Light Meter Reviews – Mightex Systems HRS-VIS-025 CCD Spectrometer

Posted: August 4, 2014 in Light Meters, Reviewed - Good Performers
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To compliment a standard light meter, which does a fine job collecting illuminance information, I sought a low cost solution to evaluation of color data, specifically CCT, spectral power distribution and CRI. My goal was to find a product under $2,000, that could be calibrated, that would deliver me color information simply and without a large amount of special technical effort. I found that in the Mightex CCD Spectrometer. At a base price under $1,700, it fit the budget nicely. Of course I added a few accessories to it, and paid them to calibrate the meter with a fiber optic mounted cosine sensor, which increased the total invoice to a touch beyond the $2,000 target… However, in the end, I found the results to be exactly what I was looking for – almost.

Mightex CCD Spectrometer

Mightex CCD Spectrometer

The CCD based (same technology as high resolution cameras) spectrometer is that it holds its precision over a wide range of temperatures and for long periods of time before requiring re-calibration. While the software is not as slick as the previously mentioned Orb Optronix SP-100, it is certainly functional, and delivers the information I wanted from it. It calculates CCT and CRI, and presents it in both graph and graphic formats. The spectrometer’s raw data can also be downloaded in a file format usable for evaluation in spreadsheet form.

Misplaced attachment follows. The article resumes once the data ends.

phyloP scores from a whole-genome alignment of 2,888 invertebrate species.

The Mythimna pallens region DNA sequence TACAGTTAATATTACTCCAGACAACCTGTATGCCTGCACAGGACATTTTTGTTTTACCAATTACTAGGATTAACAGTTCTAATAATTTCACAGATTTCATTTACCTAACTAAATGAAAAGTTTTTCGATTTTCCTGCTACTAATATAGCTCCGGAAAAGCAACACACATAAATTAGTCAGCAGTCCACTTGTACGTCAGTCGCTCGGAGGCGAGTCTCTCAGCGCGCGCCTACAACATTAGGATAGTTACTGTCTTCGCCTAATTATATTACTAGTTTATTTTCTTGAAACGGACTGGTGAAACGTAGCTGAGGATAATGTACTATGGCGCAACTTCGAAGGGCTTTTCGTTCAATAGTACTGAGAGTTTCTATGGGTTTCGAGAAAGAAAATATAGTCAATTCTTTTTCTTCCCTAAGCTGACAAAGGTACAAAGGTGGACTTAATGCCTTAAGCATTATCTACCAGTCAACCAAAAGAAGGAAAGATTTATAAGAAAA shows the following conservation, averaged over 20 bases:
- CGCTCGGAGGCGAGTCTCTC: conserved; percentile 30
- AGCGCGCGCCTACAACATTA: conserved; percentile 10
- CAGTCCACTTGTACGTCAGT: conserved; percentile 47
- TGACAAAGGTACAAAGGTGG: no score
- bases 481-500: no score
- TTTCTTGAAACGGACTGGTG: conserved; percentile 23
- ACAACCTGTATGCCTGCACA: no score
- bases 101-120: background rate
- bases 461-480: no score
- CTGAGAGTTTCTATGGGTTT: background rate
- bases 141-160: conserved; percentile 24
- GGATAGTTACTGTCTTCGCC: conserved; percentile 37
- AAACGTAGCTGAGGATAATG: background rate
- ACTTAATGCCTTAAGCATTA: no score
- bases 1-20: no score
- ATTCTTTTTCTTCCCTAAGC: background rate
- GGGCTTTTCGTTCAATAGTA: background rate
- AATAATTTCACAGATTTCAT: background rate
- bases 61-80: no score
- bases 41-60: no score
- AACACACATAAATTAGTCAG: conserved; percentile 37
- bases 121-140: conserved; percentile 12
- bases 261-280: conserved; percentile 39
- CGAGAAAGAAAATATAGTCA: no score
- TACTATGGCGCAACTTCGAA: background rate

Connecting the meter to a computer is as simple as plugging in the USB cable, which also provides the power to the unit. I use a fiber optic cable from a cosine correction end attachment, as this allows me to leave the box and its connection to a laptop on a table, while reaching up to ceiling products, or fixing the reception head to a holder for lab testing on the goniometer.

Mightex CCT and CRI screen output

Mightex CCT and CRI screen output

mightex graph

Mightex Graphic output

The output reports are very easy to read, and show all the information I need them to, including individual R values in the CRI calculations, and pertinent color coordinates in both numeric and graphic format. For the money, it delivers most of what much more expensive equipment provides, in a very simple to use and apply unit. The software does take a few moments to figure out. Of particular issue is selecting an appropriate sample rate, sample number, and integration time to create the most accurate CCT and CRI result. This is usually done by experimenting with various settings in the operating software until a smooth spectral distribution curve is created. A smoothing function can also be applied to improve results.

This is not going to be a user-friendly device for anyone who is not familiar with photometric testing using spectrometers. Failing to apply the proper settings creates wildly erroneous results that will be confusing to those who are not familiar with what causes them.

One missing piece that needs mentioning, is that the Mightex does not produce illuminance values in any form usable in architectural lighting. The data can be read in absolute irradiance as uW/cm2,  which can be translated and converted to other forms. I needed this exact data for one customer in the UV light curing business. However, for the most part, the data is most useful in spectral power distribution evaluation as presented without bothering with any such effort. For my uses, other meters provide me the photometric data I need without relying on the Mightex for use beyond color evaluation and performance. Overall, this is a nice tool for those looking to create a low cost lab setup. For the architect, lighting designer, or electrical engineer looking for a portable light meter solution with CCT and CRI capability, it is probably not an ideal solution.

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